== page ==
• Rising inflation volatility. Risks are mounting that the prices for goods and services will grind higher in the medium term due in part to the excess liquidity from monetary stimulus, but also due to supply-side shocks related to the coronavirus shutdowns and ongoing trade wars. A continuation of the deglobalisation trend – as countries seek to be self-sufficient with essential goods – would be a drag on long-term economic growth and, consequently, on productivity growth. All else being equal, this could point to higher price volatility globally in the coming years.

Exhibit 2: massive discretionary fiscal response to the Covid-19 crisis

Announced measures in percent of GDP

Chart: Announced measures in percent of GDP

Source: IMF Fiscal Monitor. Data as at September 2020. Country group averages are weighted by GDP in US dollars adjusted by purchasing power parity. AEs = advanced economies, which includes Italy, France, Germany, the UK, Japan, the US and Canada, plus other advanced economies as defined by the IMF. EMMIEs = emerging market and middle-income economies; this group includes India, Russia, South Africa, Brazil and Chile, as well as other emerging economies as defined by the IMF.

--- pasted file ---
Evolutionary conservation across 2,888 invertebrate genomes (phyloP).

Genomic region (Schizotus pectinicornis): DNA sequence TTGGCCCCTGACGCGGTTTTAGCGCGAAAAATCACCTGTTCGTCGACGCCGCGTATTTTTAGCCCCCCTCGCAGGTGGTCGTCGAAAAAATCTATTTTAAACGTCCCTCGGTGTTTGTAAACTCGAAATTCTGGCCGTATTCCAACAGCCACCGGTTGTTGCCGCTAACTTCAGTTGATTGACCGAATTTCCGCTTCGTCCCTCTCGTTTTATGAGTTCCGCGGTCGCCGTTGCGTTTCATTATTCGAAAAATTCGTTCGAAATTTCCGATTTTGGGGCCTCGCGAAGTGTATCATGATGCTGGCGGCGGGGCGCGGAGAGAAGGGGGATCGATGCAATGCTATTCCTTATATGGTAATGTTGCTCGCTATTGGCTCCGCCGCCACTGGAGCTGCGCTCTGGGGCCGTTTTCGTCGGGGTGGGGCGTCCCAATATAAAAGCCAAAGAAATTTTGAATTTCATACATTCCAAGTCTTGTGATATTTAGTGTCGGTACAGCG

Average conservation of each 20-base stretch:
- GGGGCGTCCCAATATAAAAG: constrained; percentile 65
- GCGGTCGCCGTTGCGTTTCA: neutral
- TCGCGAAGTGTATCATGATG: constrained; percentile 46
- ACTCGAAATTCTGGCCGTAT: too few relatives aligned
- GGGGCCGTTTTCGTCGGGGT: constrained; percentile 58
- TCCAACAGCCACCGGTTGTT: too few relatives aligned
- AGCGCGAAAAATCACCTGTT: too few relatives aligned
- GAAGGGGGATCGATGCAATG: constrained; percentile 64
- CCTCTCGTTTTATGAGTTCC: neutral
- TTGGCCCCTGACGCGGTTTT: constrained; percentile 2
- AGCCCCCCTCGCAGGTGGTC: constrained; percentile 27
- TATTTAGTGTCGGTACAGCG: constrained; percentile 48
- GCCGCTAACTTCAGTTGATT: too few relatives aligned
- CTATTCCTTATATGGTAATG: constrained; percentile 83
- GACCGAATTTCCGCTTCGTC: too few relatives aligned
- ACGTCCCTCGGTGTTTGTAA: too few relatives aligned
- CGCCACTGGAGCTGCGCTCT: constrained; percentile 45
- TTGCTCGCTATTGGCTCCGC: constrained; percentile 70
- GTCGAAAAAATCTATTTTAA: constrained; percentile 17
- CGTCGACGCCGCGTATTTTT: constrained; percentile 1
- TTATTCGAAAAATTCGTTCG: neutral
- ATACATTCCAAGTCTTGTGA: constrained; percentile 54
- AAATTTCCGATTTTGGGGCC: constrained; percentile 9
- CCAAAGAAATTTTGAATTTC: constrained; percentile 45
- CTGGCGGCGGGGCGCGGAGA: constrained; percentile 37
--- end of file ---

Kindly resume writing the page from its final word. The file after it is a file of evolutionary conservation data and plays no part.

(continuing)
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Four investment themes to watch in 2021

Financial repression “reloaded” and massive government debt could drive up long-term yields

Given the support that central banks pledged in the face of Covid-19, we expect short-term interest rates to remain at ultra-low levels for the foreseeable future. This is essentially a “reloading” of the financial-repression policies (including low interest rates, restricted capital flows and other regulations) that central banks implemented after the financial crisis to help their economies grow their way out of debt. In our view, continued intervention by central banks is necessary, but it could still lead to higher inflation and other problems in the medium to longer term. In addition, a huge supply of sovereign bonds – the direct consequence of extremely expansionary fiscal policy – will continue to flood the bond markets in the coming quarters.

What does it mean for investors?
  • All this supports our idea that the US yield curve in particular is likely to steepen – meaning that the difference in yields between longer-dated bonds and shorter-dated bonds would widen. (Bond prices and yields move in opposite directions.) While curve steepening could take place in various ways, we think the most likely scenario is that yields for long-dated bonds rise while those at the short end of the curve remain basically unchanged.
  • Another argument in favour of curve steepening is that we don’t expect most major central banks to mirror what the Bank of Japan has done and implement yield-curve controls with bonds of different durations – targeting not just those on the shorter end of the curve, but also at the long end.